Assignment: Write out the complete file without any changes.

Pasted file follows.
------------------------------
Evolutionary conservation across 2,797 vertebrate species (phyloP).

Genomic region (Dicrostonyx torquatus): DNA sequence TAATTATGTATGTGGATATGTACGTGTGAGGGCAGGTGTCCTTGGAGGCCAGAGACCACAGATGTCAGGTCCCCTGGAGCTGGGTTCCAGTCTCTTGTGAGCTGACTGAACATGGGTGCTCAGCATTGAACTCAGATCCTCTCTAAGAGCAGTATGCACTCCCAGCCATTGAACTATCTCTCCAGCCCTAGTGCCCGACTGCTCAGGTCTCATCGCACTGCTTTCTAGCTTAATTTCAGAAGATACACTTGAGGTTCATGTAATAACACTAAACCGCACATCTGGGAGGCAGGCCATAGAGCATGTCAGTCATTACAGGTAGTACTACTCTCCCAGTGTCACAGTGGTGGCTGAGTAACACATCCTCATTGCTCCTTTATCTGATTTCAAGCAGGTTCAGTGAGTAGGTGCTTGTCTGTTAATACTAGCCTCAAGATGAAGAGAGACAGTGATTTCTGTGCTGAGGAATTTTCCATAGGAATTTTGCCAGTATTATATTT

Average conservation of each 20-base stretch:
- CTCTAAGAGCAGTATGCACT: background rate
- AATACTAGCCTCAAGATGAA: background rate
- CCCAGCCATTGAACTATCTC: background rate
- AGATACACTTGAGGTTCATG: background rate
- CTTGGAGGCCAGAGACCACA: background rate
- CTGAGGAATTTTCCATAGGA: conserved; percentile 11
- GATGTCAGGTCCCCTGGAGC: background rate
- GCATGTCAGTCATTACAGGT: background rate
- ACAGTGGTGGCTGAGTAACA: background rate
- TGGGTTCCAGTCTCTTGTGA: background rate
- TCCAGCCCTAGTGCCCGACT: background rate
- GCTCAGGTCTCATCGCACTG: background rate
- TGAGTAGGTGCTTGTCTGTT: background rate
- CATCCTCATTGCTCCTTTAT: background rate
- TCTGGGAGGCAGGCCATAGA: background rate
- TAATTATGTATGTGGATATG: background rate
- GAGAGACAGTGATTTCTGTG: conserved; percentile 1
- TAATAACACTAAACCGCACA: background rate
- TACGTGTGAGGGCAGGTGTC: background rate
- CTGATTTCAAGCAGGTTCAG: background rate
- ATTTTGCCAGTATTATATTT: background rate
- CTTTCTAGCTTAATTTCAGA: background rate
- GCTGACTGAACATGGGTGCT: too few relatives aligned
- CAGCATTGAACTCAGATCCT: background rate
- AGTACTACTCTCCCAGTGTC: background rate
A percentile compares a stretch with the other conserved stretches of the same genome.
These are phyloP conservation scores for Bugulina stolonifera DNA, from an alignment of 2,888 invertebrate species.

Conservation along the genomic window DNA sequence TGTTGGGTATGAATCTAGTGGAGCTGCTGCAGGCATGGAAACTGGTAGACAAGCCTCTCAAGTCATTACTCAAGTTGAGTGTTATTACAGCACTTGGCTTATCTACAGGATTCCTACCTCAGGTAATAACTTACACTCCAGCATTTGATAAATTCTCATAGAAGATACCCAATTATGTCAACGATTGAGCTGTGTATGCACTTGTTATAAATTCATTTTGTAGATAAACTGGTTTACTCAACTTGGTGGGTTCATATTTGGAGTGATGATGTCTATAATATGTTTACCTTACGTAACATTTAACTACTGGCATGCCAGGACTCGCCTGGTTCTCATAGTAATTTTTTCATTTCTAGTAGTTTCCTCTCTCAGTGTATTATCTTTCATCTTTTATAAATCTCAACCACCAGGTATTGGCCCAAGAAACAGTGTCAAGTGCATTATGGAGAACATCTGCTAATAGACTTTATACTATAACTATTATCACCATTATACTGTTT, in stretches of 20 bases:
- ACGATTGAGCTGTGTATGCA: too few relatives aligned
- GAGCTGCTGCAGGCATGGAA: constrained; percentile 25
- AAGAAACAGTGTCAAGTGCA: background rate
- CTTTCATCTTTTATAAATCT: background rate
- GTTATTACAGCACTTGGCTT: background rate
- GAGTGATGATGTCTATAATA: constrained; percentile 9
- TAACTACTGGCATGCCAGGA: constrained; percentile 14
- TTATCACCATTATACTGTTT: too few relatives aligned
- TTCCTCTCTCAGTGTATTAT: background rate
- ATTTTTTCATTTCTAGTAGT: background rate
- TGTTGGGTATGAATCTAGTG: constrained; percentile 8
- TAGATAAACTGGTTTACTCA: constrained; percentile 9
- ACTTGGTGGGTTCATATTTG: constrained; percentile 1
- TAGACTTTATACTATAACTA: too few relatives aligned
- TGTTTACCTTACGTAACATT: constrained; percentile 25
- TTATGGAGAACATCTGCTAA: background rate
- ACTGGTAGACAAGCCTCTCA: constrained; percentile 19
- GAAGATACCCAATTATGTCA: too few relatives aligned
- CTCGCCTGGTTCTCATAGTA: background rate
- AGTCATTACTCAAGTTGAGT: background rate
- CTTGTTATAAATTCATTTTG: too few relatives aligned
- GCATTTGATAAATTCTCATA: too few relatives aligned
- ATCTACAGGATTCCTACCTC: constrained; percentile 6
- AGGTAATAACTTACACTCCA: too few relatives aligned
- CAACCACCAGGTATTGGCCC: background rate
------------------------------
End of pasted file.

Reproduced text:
Evolutionary conservation across 2,797 vertebrate species (phyloP).

Genomic region (Dicrostonyx torquatus): DNA sequence TAATTATGTATGTGGATATGTACGTGTGAGGGCAGGTGTCCTTGGAGGCCAGAGACCACAGATGTCAGGTCCCCTGGAGCTGGGTTCCAGTCTCTTGTGAGCTGACTGAACATGGGTGCTCAGCATTGAACTCAGATCCTCTCTAAGAGCAGTATGCACTCCCAGCCATTGAACTATCTCTCCAGCCCTAGTGCCCGACTGCTCAGGTCTCATCGCACTGCTTTCTAGCTTAATTTCAGAAGATACACTTGAGGTTCATGTAATAACACTAAACCGCACATCTGGGAGGCAGGCCATAGAGCATGTCAGTCATTACAGGTAGTACTACTCTCCCAGTGTCACAGTGGTGGCTGAGTAACACATCCTCATTGCTCCTTTATCTGATTTCAAGCAGGTTCAGTGAGTAGGTGCTTGTCTGTTAATACTAGCCTCAAGATGAAGAGAGACAGTGATTTCTGTGCTGAGGAATTTTCCATAGGAATTTTGCCAGTATTATATTT

Average conservation of each 20-base stretch:
- CTCTAAGAGCAGTATGCACT: background rate
- AATACTAGCCTCAAGATGAA: background rate
- CCCAGCCATTGAACTATCTC: background rate
- AGATACACTTGAGGTTCATG: background rate
- CTTGGAGGCCAGAGACCACA: background rate
- CTGAGGAATTTTCCATAGGA: conserved; percentile 11
- GATGTCAGGTCCCCTGGAGC: background rate
- GCATGTCAGTCATTACAGGT: background rate
- ACAGTGGTGGCTGAGTAACA: background rate
- TGGGTTCCAGTCTCTTGTGA: background rate
- TCCAGCCCTAGTGCCCGACT: background rate
- GCTCAGGTCTCATCGCACTG: background rate
- TGAGTAGGTGCTTGTCTGTT: background rate
- CATCCTCATTGCTCCTTTAT: background rate
- TCTGGGAGGCAGGCCATAGA: background rate
- TAATTATGTATGTGGATATG: background rate
- GAGAGACAGTGATTTCTGTG: conserved; percentile 1
- TAATAACACTAAACCGCACA: background rate
- TACGTGTGAGGGCAGGTGTC: background rate
- CTGATTTCAAGCAGGTTCAG: background rate
- ATTTTGCCAGTATTATATTT: background rate
- CTTTCTAGCTTAATTTCAGA: background rate
- GCTGACTGAACATGGGTGCT: too few relatives aligned
- CAGCATTGAACTCAGATCCT: background rate
- AGTACTACTCTCCCAGTGTC: background rate
A percentile compares a stretch with the other conserved stretches of the same genome.
These are phyloP conservation scores for Bugulina stolonifera DNA, from an alignment of 2,888 invertebrate species.

Conservation along the genomic window DNA sequence TGTTGGGTATGAATCTAGTGGAGCTGCTGCAGGCATGGAAACTGGTAGACAAGCCTCTCAAGTCATTACTCAAGTTGAGTGTTATTACAGCACTTGGCTTATCTACAGGATTCCTACCTCAGGTAATAACTTACACTCCAGCATTTGATAAATTCTCATAGAAGATACCCAATTATGTCAACGATTGAGCTGTGTATGCACTTGTTATAAATTCATTTTGTAGATAAACTGGTTTACTCAACTTGGTGGGTTCATATTTGGAGTGATGATGTCTATAATATGTTTACCTTACGTAACATTTAACTACTGGCATGCCAGGACTCGCCTGGTTCTCATAGTAATTTTTTCATTTCTAGTAGTTTCCTCTCTCAGTGTATTATCTTTCATCTTTTATAAATCTCAACCACCAGGTATTGGCCCAAGAAACAGTGTCAAGTGCATTATGGAGAACATCTGCTAATAGACTTTATACTATAACTATTATCACCATTATACTGTTT, in stretches of 20 bases:
- ACGATTGAGCTGTGTATGCA: too few relatives aligned
- GAGCTGCTGCAGGCATGGAA: constrained; percentile 25
- AAGAAACAGTGTCAAGTGCA: background rate
- CTTTCATCTTTTATAAATCT: background rate
- GTTATTACAGCACTTGGCTT: background rate
- GAGTGATGATGTCTATAATA: constrained; percentile 9
- TAACTACTGGCATGCCAGGA: constrained; percentile 14
- TTATCACCATTATACTGTTT: too few relatives aligned
- TTCCTCTCTCAGTGTATTAT: background rate
- ATTTTTTCATTTCTAGTAGT: background rate
- TGTTGGGTATGAATCTAGTG: constrained; percentile 8
- TAGATAAACTGGTTTACTCA: constrained; percentile 9
- ACTTGGTGGGTTCATATTTG: constrained; percentile 1
- TAGACTTTATACTATAACTA: too few relatives aligned
- TGTTTACCTTACGTAACATT: constrained; percentile 25
- TTATGGAGAACATCTGCTAA: background rate
- ACTGGTAGACAAGCCTCTCA: constrained; percentile 19
- GAAGATACCCAATTATGTCA: too few relatives aligned
- CTCGCCTGGTTCTCATAGTA: background rate
- AGTCATTACTCAAGTTGAGT: background rate
- CTTGTTATAAATTCATTTTG: too few relatives aligned
- GCATTTGATAAATTCTCATA: too few relatives aligned
- ATCTACAGGATTCCTACCTC: constrained; percentile 6
- AGGTAATAACTTACACTCCA: too few relatives aligned
- CAACCACCAGGTATTGGCCC: background rate